3. Jogging, although it is always an ordeal motivating to get there. Once I'm there, more than half the battle is already over, and I have a sense of accomplishment that I rarely experience for any other reason.
4. Limoncello. We have been giving it to friends over the holidays, and it's been fun giving it, and drinking it too! I'm also really excited to interview the Limoncello maker in Sonoma early in the New Year.
5. Seeing friends, family, and going to Christmas parties. We are feeling full of holiday cheer.
6. Getting Christmas cards. Our friends all have such adorable kids, and the Christmas cards are so much fun to get in the mail and hang up on the mantle.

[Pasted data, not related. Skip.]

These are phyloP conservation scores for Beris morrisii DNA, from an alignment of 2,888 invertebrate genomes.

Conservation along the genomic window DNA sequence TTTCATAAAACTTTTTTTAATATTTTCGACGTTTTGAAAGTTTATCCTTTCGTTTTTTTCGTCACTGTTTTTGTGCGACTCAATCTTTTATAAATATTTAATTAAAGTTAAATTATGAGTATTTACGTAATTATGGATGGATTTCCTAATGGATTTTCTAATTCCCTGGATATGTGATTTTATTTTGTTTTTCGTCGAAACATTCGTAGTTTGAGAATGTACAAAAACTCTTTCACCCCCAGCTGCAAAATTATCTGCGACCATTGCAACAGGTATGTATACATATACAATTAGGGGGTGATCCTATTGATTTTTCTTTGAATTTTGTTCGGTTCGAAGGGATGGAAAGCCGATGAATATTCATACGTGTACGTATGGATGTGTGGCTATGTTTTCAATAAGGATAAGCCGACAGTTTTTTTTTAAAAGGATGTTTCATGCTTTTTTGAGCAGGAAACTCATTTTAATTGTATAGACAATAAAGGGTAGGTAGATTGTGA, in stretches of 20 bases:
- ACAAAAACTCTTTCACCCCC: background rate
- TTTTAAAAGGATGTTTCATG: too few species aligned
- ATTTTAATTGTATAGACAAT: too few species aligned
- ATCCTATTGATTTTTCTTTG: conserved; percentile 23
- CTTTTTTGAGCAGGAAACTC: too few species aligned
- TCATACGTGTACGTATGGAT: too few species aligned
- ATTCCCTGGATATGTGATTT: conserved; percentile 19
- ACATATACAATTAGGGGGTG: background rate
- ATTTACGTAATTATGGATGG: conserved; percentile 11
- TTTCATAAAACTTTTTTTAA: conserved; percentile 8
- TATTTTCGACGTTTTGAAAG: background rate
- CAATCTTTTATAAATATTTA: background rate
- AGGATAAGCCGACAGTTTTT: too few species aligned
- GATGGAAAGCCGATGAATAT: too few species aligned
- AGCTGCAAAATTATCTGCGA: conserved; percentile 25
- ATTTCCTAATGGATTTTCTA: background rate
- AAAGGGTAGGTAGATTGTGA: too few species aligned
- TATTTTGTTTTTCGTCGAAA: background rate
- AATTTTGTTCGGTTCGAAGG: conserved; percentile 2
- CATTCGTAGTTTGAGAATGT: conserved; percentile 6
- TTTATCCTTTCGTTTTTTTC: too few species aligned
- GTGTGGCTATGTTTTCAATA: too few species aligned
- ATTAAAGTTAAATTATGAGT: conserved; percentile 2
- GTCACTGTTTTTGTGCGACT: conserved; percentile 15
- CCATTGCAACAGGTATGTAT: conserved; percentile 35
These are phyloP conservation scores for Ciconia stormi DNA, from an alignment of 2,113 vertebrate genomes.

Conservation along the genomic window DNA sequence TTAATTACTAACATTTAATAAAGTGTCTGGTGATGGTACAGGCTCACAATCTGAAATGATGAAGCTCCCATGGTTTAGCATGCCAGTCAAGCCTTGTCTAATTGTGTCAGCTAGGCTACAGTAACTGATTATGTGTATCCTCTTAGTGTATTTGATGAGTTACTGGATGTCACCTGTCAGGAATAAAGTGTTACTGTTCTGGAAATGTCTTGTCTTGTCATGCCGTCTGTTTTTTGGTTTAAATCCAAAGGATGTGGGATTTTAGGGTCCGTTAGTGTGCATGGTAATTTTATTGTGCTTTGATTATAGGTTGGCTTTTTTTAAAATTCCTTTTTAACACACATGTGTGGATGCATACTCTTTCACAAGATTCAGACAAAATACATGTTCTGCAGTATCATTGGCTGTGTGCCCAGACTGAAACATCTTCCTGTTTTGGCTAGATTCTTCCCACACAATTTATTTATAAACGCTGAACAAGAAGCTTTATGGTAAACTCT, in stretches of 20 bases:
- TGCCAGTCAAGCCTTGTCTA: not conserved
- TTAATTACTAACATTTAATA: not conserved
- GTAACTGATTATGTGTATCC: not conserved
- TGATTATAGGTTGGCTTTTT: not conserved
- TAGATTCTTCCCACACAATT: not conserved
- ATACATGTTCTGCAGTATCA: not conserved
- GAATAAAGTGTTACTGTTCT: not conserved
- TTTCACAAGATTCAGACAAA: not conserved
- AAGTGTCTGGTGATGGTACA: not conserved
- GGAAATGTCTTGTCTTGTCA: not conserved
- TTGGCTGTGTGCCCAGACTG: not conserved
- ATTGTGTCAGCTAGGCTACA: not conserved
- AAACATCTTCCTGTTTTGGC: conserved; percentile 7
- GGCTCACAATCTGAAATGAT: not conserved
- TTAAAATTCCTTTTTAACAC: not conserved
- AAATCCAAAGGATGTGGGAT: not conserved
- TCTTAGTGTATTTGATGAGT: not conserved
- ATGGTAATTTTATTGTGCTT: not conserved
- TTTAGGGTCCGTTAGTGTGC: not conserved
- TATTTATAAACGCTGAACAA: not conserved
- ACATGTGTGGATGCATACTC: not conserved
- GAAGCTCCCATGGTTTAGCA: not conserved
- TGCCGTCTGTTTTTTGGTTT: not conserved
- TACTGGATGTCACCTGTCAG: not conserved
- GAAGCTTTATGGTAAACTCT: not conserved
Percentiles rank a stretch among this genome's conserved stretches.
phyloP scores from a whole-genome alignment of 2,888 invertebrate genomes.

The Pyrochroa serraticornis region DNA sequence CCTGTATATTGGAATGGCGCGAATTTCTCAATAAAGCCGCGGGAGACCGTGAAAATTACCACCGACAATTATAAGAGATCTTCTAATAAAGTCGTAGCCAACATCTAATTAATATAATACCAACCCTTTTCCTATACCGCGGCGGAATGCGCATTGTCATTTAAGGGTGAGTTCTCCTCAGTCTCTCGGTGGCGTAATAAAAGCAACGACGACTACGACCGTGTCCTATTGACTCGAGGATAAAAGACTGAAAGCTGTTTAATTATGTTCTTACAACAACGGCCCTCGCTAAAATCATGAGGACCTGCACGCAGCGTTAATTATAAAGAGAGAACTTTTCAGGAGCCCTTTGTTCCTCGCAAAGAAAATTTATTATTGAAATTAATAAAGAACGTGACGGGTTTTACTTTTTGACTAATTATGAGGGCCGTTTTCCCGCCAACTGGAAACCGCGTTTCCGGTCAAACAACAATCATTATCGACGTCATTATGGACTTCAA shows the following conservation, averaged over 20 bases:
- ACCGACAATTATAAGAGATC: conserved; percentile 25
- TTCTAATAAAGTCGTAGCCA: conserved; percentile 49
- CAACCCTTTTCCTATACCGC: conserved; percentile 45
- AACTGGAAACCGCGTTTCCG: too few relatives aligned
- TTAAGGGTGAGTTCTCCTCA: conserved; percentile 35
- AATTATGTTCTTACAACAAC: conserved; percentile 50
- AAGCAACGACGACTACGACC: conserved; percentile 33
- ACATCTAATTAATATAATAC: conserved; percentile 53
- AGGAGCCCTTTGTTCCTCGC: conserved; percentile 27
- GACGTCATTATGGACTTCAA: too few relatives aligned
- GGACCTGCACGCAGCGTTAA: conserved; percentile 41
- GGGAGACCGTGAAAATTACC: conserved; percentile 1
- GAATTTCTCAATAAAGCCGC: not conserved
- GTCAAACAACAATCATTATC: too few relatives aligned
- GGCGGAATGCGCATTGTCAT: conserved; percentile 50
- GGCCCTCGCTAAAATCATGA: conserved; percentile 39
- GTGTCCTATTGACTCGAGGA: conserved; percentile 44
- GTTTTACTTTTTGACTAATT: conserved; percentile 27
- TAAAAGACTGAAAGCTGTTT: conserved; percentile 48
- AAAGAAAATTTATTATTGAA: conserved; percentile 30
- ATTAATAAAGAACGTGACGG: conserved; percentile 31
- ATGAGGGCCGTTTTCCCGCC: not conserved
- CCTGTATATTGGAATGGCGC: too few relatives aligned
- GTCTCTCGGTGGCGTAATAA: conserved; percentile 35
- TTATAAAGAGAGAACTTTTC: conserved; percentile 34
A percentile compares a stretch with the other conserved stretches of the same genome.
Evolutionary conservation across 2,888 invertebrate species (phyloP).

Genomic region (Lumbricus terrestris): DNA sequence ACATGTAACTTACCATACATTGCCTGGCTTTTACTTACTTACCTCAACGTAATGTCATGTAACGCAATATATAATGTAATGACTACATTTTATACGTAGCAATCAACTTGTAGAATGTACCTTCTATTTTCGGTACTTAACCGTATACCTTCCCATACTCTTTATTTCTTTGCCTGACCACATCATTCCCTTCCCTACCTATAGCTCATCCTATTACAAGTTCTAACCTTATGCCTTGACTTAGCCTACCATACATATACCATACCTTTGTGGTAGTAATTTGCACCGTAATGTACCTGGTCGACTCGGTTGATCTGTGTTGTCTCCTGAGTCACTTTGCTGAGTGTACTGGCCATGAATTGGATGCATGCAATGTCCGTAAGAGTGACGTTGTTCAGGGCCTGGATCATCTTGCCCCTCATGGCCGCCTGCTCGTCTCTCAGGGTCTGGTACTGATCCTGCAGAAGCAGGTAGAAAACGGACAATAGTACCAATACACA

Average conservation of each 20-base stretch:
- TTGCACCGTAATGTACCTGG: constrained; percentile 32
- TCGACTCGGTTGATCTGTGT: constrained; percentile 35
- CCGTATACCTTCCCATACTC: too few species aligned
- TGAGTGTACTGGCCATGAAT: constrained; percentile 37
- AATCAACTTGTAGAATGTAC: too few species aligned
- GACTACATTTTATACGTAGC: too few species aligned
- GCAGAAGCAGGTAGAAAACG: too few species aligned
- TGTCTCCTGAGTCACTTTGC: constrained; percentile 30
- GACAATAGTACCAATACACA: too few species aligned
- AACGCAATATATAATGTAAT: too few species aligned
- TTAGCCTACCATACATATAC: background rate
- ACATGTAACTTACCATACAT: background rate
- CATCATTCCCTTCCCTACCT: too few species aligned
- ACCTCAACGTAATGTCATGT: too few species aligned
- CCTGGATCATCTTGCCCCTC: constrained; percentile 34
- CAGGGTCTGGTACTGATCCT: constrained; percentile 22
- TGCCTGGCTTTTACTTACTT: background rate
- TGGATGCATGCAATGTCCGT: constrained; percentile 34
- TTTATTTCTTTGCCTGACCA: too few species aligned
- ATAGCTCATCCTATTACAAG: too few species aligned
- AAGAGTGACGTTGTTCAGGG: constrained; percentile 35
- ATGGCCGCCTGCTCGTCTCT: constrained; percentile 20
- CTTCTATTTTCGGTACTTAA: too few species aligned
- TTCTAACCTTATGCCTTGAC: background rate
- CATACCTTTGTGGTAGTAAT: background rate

7. SNL. I feel like it's gotten a lot better again lately. They actually have funny people/skits again.
8. Making Amazon wish lists. It's fun to peruse all the great books out there, and see all of the great new titles they have that I am looking forward to reading eventually. Also, more and more titles are showing up as available on the Kindle.
9. Bucket lists. Lately I've been adding a lot to my bucket list. I'm sure there will be a bucket list post pretty soon here. The latest are snorkeling in Fiji, and visiting hulaus in Tahiti.